In the absence of information, opponents of the Bush administration’s approach contend that, as the lone superpower in the world, the United States should take the first step. It could offer a resumption of a 1994 agreement, which provided North Korea energy assistance in return for dismantling its nuclear weapons production facilities. Or the United States could pay North Korea for dismantling its nuclear weapons program just as three former Soviet republics were paid to give up their nuclear arsenals in the 1990s.

But supporters of a harder line say Pyongyang’s dismal record of fulfilling international obligations makes such deals futile. They point out that North Korea broke the 1994 agreement by secretly developing a uranium enrichment program. Making concessions to North Korea before it has given up anything puts America on a slippery slope of more concessions.

Victor Cha is a political scientist at Georgetown University and author of a forthcoming book Nuclear North Korea: A Debate on Engagement Strategies. He says the Bush administration’s multilateral approach has the best chance of persuading North Korean dictator Kim Jong-Il to give up his nuclear weapons program.

“Bilateral negotiations between the United States and North Korea are not going to be effective,” he says, “and put the United States in a very disadvantageous position in which countries in the region are going to be able to delink from the proliferation problem and basically say to the U.S., ‘You go deal with this problem and, by the way, you can’t use sanctions or the threat of force’.”

“That’s not a very good position to be in,” he says. “The only way you are going to have any chance of being successful in terms of trying to convince the North is if it’s done with all other parties involved.”

Professor Cha advocates a policy of “coercive diplomacy” toward North Korea. At the same time it pursues multi-party talks, the United States should lead South Korea, Japan, China and perhaps Russia in applying economic pressure on the North Korean regime. To start with, that would mean cutting off the flow of cash to North Korea and stopping its illegal shipments of drugs around the world. If North Korea continues to be intransigent, stiffer sanctions would follow. Such pressure, Victor Cha believes, would not provoke Pyongyang.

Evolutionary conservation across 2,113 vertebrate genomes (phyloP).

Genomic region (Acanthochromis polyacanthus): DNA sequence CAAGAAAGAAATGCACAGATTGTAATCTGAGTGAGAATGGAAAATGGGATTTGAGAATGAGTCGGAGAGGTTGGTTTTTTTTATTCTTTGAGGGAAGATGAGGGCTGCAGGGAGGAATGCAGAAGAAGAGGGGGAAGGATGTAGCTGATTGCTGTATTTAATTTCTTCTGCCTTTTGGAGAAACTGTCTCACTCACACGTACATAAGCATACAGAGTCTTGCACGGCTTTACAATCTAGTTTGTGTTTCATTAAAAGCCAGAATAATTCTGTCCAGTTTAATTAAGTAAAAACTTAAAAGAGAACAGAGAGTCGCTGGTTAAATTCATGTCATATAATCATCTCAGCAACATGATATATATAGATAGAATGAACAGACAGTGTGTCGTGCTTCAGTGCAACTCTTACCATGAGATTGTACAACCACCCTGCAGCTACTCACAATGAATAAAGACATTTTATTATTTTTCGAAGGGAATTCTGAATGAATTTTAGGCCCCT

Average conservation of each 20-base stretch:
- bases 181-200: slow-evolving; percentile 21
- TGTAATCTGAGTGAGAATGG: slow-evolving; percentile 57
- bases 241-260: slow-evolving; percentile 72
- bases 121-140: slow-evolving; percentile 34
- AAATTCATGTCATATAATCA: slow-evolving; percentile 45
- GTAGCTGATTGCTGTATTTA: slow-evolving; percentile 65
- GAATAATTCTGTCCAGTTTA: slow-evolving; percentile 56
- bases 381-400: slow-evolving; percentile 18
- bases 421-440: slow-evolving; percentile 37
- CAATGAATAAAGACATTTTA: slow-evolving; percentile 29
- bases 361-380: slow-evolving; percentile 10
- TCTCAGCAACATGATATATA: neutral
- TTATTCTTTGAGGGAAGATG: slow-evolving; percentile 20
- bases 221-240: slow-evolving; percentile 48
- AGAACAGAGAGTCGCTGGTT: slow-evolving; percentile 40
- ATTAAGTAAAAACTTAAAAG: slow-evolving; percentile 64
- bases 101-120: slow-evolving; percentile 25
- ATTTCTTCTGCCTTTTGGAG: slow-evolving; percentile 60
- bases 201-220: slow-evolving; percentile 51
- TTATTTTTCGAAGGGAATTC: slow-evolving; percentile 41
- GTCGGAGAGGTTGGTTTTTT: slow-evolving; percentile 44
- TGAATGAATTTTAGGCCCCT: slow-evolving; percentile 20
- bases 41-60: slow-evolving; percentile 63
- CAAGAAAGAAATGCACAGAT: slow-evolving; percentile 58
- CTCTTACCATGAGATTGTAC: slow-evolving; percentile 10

“Pressure or even sanctions is not tantamount to war,” says Professor Cha. “North Koreans always say that pressure or sanctions of any form is a green light to war. And that is North Korean negotiating behavior. They want you to believe that if you move in the direction of pressure or sanctions, that is the equivalent of war. As a political scientist, I have always known sanctions or pressure to still be diplomacy; it’s coercive diplomacy. North Koreans lay the line out further so that you are deterred from considering anything else.”

Opponents of sanctions warn that such operations run the risk of going too far. According to retired Army colonel William Taylor, wars start “by accident or miscalculation at times of high tension, and that’s where we are, but we do not want war with North Korea. We would not be fighting Iraq. The North Koreans are well trained, well indoctrinated, well armed, and they will fight. We have no effective missile defense of South Korea or Japan.”

“The administration,” he continues, “has to be persuaded by other regional actors and maybe by others in our own country that there is absolutely nothing wrong with having one-on-one direct negotiations with Pyongyang.”

Most observers say the Bush administration is calculating that a gradual policy of pressure on North Korea combined with multi-party discussions can convince Kim Jong-Il to give up his nuclear ambitions. So far, the North Korean dictator has not been deterred. A U.S. Congressional delegation that traveled to North Korea in early June said its officials boasted that they had almost finished reprocessing enough plutonium for four or five nuclear weapons.